pin


From The Collaborative International Dictionary of English v.0.48:

Pin \Pin\, v. t. (Metal Working)
   To peen.
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From The Collaborative International Dictionary of English v.0.48:

Pin \Pin\, v. t. [Cf. Pen to confine, or Pinfold.]
   To inclose; to confine; to pen; to pound.
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From The Collaborative International Dictionary of English v.0.48:

Pin \Pin\, n. [OE. pinne, AS. pinn a pin, peg; cf. D. pin, G.
   pinne, Icel. pinni, W. pin, Gael. & Ir. pinne; all fr. L.
   pinna a pinnacle, pin, feather, perhaps orig. a different
   word from pinna feather. Cf. Fin of a fish, Pen a
   feather.]
   1. A piece of wood, metal, etc., generally cylindrical, used
      for fastening separate articles together, or as a support
      by which one article may be suspended from another; a peg;
      a bolt.
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            With pins of adamant
            And chains they made all fast.        --Milton.
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   2. Especially, a small, pointed and headed piece of brass or
      other wire (commonly tinned), largely used for fastening
      clothes, attaching papers, etc.
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   3. Hence, a thing of small value; a trifle.
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            He . . . did not care a pin for her.  --Spectator.
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   4. That which resembles a pin in its form or use; as:
      (a) A peg in musical instruments, for increasing or
          relaxing the tension of the strings.
      (b) A linchpin.
      (c) A rolling-pin.
      (d) A clothespin.
      (e) (Mach.) A short shaft, sometimes forming a bolt, a
          part of which serves as a journal. See Illust. of
          Knuckle joint, under Knuckle.
      (f) (Joinery) The tenon of a dovetail joint.
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   5. One of a row of pegs in the side of an ancient drinking
      cup to mark how much each man should drink.
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   6. The bull's eye, or center, of a target; hence, the center.
      [Obs.] "The very pin of his heart cleft." --Shak.
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   7. Mood; humor. [Obs.] "In merry pin." --Cowper.
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   8. (Med.) Caligo. See Caligo. --Shak.
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   9. An ornament, as a brooch or badge, fastened to the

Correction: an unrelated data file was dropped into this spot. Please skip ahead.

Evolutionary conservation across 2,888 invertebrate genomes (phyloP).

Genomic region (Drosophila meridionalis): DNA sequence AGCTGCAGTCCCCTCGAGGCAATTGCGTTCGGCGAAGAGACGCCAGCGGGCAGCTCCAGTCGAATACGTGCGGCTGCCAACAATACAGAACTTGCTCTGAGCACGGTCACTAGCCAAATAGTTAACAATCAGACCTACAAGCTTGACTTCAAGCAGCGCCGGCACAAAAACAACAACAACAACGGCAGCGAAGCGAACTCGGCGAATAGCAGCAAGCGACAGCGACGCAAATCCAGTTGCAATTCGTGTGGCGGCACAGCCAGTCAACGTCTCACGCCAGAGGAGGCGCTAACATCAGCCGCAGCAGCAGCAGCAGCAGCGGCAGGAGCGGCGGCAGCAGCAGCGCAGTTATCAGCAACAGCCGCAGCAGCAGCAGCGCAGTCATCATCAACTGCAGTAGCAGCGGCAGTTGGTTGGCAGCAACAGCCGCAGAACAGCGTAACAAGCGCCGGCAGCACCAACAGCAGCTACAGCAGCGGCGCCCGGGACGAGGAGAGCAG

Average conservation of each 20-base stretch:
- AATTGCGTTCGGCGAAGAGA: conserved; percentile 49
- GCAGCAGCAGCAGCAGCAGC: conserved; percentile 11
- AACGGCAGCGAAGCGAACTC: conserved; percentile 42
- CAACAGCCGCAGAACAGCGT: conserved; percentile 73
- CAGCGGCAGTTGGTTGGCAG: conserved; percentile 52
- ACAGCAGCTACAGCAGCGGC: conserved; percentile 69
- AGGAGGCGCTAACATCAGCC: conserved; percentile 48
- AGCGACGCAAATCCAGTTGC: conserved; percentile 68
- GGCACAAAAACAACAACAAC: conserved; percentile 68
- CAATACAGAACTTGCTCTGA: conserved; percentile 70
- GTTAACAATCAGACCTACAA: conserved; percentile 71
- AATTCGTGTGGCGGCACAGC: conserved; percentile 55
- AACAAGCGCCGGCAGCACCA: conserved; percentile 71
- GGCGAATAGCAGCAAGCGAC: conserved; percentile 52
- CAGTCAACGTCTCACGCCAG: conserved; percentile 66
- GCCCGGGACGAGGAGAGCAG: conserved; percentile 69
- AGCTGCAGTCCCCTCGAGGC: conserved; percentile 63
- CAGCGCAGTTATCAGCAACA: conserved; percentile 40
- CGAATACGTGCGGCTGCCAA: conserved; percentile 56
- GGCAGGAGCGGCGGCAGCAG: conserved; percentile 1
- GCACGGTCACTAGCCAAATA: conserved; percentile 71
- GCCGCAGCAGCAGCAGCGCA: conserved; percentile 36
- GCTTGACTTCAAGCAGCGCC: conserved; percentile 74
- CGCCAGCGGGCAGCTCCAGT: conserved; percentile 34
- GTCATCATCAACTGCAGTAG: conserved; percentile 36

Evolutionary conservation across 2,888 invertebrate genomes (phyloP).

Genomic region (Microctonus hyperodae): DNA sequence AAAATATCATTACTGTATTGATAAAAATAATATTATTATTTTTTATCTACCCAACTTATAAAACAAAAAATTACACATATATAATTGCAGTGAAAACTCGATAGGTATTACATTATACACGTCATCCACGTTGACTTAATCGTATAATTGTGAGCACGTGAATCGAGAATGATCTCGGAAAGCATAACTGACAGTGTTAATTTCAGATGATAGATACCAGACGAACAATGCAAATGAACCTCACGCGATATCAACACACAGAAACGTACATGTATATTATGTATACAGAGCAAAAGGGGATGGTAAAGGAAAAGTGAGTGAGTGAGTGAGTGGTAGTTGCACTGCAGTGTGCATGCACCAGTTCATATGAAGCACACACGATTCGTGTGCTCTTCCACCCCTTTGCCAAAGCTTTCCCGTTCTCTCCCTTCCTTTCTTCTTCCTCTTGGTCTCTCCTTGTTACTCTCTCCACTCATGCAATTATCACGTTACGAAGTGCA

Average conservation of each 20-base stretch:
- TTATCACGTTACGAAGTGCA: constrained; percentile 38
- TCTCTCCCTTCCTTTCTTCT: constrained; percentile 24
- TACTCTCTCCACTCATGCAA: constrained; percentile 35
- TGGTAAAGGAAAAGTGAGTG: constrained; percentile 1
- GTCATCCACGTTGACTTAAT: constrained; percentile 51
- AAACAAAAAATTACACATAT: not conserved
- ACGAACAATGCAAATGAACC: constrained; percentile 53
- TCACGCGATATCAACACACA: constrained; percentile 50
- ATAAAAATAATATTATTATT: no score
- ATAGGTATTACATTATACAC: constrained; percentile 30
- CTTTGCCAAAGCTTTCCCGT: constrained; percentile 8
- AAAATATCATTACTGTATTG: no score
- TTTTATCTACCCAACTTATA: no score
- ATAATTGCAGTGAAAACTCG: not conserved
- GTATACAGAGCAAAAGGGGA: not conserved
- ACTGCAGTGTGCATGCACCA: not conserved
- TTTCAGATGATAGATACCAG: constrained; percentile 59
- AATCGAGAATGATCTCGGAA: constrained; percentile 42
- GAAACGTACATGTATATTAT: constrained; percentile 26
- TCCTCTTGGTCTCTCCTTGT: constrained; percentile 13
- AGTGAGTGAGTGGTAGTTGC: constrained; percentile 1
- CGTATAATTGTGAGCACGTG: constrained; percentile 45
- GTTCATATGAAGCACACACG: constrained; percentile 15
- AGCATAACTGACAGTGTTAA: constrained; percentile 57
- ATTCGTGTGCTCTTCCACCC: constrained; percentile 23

clothing by a pin; as, a Masonic pin.
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   10. The leg; as, to knock one off his pins. [Slang]
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   Banking pin (Horol.), a pin against which a lever strikes,
      to limit its motion.

   Pin drill (Mech.), a drill with a central pin or projection
      to enter a hole, for enlarging the hole, or for sinking a
      recess for the head of a bolt, etc.; a counterbore.

   Pin grass. (Bot.) See Alfilaria.

   Pin hole, a small hole made by a pin; hence, any very small
      aperture or perforation.

   Pin lock, a lock having a cylindrical bolt; a lock in which
      pins, arranged by the key, are used instead of tumblers.
      

   Pin money, an allowance of money, as that made by a husband
      to his wife, for private and personal expenditure.

   Pin rail (Naut.), a rail, usually within the bulwarks, to
      hold belaying pins. Sometimes applied to the fife rail.
      Called also pin rack.

   Pin wheel.
       (a) A contrate wheel in which the cogs are cylindrical
           pins.
       (b) (Fireworks) A small coil which revolves on a common
           pin and makes a wheel of yellow or colored fire.
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From The Collaborative International Dictionary of English v.0.48:

Pin \Pin\, v. t. [imp. & p. p. Pinned; p. pr. & vb. n.
   Pinning.] [See Pin, n.]
   To fasten with, or as with, a pin; to join; as, to pin a
   garment; to pin boards together. "As if she would pin her to
   her heart." --Shak.
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   To pin one's faith upon, to depend upon; to trust to.
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